What I’ve Learned from Bill Engvall

I’m a fan of Dancing with the Stars.  No, it’s not a guilty pleasure.  I’m not ashamed to say that I am.  Matter of fact, I’m proud to say that I am.  Why?  Maybe because I took dance when I was a kid, I’ve had an appreciation for it.  To me, the body’s movements in the form of dance, be it a hard-hitting Paso Doble, a teasing cha cha, or an expressive rumba, is beauty in motion.  For the pros, it’s amazing to see them use the gifts God has given them.  For the stars, I enjoy watching several of them start out as non-dancers and transform into pretty decent dancers in a short amount of time.  And for the ones who check their egos at the door, their growth in confidence is also amazing.

Season 17 of Dancing with the Stars has contained tons of surprises and shows that, thanks to the new format of the show, dancers cannot afford to have a bad week.  The likes of Elizabeth Berkley Brant Daugherty have been eliminated by one couple:  Bill Engvall and his partner, newcomer Emma Slater.   Bill isn’t the greatest dancer.  Sometimes his dances has made me cringe.  That’s okay because I’ve learned a lot from him.

He’s humble.  I understand that for each person to be on this show, there has to be a reason why they did it.  Maybe it’s to build a career.  Maybe it’s to get more exposure to a wider audience.  Whatever Bill’s reason, I haven’t detected traces of excessive ego, and to me, that’s refreshing.  I imagine it’s refreshing to everyone who watches this show.

He surrounds himself with good people outside of the ballroom.  One of the things I like about Bill is that it’s clear how he’s surrounding himself with people who he trusts and who will build him up and aren’t in it for themselves.  The first one I noticed is his wife.  I love hearing about couples who have been married for 30 years and seem happy together.  The cynic might say, “Well, that’s what we only see in public.”  I doubt that.  I think this happiness runs true and deep.  I know how hard marriage is, and couples who truly have a sacrificial love will work to build the other up. I know too that his son and daughter are right there cheering him on.

He’s willing to learn.  Dancing is hard.  What little ballroom dance I’ve had proves it.  And that’s just learning Cha Cha and Foxtrot.  Learning several other dances in a short spell?  That would overwhelm most people.  His partner, Emma, has done a terrific job in teaching him the dances, and it’s neat to see how she, a newcomer, is now in the finals.  As the other half of the equation, Bill has been a willing partner.  He’s paid attention.  He’s listened to her.  He’s listened to the judges.  Most importantly, he’s practiced.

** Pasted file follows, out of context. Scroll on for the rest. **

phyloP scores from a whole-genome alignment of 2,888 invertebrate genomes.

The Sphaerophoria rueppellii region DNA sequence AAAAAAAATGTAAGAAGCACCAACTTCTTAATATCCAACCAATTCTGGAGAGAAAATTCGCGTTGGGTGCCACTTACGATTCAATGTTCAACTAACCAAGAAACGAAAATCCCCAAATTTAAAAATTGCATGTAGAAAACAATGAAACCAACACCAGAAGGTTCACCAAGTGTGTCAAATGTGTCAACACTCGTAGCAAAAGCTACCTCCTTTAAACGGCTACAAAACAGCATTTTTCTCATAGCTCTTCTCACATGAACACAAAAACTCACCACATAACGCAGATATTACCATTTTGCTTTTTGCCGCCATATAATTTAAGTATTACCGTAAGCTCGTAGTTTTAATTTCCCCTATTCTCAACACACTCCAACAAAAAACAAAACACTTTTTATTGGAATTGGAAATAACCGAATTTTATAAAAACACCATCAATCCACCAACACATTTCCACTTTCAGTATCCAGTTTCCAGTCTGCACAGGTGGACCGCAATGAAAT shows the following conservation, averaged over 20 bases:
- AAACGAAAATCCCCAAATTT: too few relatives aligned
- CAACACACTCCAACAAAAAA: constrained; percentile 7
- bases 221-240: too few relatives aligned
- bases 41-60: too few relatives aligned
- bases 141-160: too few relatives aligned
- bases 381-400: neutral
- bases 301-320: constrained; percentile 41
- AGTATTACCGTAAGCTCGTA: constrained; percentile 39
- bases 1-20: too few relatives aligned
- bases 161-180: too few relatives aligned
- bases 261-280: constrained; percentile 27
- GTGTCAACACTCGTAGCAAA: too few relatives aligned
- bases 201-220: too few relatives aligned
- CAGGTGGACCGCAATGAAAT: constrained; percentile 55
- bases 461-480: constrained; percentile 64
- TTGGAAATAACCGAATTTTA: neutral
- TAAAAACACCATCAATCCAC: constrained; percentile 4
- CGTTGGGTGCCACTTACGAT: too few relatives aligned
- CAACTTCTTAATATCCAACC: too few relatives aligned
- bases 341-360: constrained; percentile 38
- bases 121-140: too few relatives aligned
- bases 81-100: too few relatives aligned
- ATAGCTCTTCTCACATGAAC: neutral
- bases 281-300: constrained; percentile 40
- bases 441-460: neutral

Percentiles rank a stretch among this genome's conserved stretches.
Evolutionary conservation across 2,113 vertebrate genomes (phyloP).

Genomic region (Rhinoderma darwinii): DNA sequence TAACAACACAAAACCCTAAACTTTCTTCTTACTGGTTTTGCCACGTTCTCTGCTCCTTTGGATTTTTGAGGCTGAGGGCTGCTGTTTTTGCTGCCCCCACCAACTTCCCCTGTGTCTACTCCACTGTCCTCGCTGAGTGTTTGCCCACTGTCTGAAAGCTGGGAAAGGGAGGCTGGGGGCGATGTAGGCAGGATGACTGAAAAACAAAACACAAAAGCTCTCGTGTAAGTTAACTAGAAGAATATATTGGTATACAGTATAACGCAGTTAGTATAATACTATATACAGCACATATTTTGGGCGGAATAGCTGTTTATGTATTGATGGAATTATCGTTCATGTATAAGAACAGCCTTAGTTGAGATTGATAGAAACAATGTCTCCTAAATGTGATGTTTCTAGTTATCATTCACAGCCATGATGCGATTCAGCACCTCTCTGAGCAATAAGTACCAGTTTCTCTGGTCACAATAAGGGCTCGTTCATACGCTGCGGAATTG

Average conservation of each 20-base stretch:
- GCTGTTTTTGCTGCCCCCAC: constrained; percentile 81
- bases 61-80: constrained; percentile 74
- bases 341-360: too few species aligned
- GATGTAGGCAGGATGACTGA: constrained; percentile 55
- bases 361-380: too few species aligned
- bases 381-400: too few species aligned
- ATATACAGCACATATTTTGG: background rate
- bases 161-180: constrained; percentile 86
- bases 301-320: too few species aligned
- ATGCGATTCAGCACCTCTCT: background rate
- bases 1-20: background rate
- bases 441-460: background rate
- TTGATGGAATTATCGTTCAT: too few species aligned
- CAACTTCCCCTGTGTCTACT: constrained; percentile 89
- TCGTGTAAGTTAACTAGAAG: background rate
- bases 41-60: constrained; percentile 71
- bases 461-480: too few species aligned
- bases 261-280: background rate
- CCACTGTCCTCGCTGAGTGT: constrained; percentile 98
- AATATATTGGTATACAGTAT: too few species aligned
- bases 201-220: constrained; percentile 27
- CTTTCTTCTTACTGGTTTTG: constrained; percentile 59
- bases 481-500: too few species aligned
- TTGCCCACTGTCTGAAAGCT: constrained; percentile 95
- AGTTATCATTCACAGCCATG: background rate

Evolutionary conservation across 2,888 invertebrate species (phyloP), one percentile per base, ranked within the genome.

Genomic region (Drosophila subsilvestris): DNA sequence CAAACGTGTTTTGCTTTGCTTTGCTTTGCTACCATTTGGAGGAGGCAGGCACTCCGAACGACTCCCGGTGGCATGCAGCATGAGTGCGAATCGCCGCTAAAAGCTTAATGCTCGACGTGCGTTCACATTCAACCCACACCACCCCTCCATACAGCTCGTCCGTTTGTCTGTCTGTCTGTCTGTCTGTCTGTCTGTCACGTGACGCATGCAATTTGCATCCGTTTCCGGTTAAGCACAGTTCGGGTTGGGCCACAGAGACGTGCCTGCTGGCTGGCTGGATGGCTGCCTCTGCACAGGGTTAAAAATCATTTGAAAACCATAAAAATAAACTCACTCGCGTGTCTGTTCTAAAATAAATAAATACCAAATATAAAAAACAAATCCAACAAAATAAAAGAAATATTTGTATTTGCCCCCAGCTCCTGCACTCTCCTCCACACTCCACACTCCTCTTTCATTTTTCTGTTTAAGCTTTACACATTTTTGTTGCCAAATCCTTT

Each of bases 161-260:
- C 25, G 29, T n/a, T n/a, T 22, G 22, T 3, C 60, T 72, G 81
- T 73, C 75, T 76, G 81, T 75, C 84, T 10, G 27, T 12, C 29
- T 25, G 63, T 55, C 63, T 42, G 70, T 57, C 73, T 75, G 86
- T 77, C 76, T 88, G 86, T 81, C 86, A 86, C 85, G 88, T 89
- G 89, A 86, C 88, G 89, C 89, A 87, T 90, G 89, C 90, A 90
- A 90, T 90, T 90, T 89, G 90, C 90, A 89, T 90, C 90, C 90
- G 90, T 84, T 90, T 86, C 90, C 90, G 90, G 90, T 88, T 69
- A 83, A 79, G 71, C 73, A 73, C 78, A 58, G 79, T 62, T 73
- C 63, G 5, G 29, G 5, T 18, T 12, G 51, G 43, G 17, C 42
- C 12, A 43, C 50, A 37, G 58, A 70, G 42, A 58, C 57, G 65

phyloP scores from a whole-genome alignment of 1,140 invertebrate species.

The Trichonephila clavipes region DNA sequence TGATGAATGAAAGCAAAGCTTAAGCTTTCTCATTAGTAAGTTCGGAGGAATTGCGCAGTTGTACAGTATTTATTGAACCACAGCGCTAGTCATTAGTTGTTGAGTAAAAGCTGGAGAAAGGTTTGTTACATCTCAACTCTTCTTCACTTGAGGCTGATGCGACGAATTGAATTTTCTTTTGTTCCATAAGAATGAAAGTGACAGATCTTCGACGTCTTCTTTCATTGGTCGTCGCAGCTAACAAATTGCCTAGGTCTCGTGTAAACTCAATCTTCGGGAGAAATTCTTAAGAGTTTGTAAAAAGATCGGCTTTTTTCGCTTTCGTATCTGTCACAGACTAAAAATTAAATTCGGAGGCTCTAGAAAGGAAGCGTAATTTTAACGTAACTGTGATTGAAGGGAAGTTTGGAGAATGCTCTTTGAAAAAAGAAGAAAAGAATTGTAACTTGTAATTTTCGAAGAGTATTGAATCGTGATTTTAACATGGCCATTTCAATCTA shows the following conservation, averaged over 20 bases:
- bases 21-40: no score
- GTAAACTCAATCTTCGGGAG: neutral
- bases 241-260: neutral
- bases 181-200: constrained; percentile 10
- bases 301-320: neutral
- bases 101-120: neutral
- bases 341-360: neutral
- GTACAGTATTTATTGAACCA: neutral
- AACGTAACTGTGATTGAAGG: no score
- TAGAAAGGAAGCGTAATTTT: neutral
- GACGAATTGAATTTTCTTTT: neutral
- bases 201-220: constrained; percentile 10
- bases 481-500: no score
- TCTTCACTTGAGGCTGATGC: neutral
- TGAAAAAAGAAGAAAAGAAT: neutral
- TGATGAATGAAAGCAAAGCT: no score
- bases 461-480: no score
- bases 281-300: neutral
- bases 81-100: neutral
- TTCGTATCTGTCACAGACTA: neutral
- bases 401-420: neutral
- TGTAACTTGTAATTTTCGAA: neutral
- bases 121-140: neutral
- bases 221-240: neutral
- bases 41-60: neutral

He gives it his best and  has fun.  I don’t think I’ve seen an episode where Bill hasn’t given it one hundred percent when he’s performed.  He may not be the most technical and artistic, but it’s clear from at least this person that he’s not slacked a bit.  Also, Bill’s a comedian by trade.  I understand that.  But I’m sure that week after week, it takes guts to go out there, perform, and know that it’s a shambles in some cases.  Each week, I’ve noticed how he puts a positive spin to it and laughs it off.

Who knows what will happen on Monday and Tuesday of next week?  Just by statistical odds, Bill will be eliminated.  Regardless, he’ll get out there.  He’ll dance.  We’ll probably laugh.  And that’s okay.  We’ve learned.  Hopefully.

What will we have learned?

We can be humble.  In this day and age and in this society, humility is refreshing when we encounter it.  If we’re not blinded by our own egos, we’ll spot it easily.

We should surround ourselves with good people.  This includes our spouses.  Our friends.  Our families.  They have our best interests at heart and will do their best to encourage us keep us honest.

We should be willing to learn.  Growth ceases when we think we know it all (teenagers, beware!).  Learning will never cease until we draw our last breaths, and it expands our views, even if we have to learn about an opposing viewpoint.

We should give it our all and have fun.  We only have one life to live.  Whether it’s in our chosen profession, our calling, or in our personal lives, we should strive to give our best.  I think that ties into humility because if we are humble, we’ll want the best for those around us.  We also need to have fun.  I’ll admit that sometimes, there are situations in life I wouldn’t call fun.  But the more we smile, the more we laugh, the more uplifted we’ll be and will impact others.

So, Bill, you’ve taught me so much these past several weeks and have been an encouragement as I further my endeavor in a very tough calling.  Thank you and Godspeed.

Now go out there, dance, and have fun.

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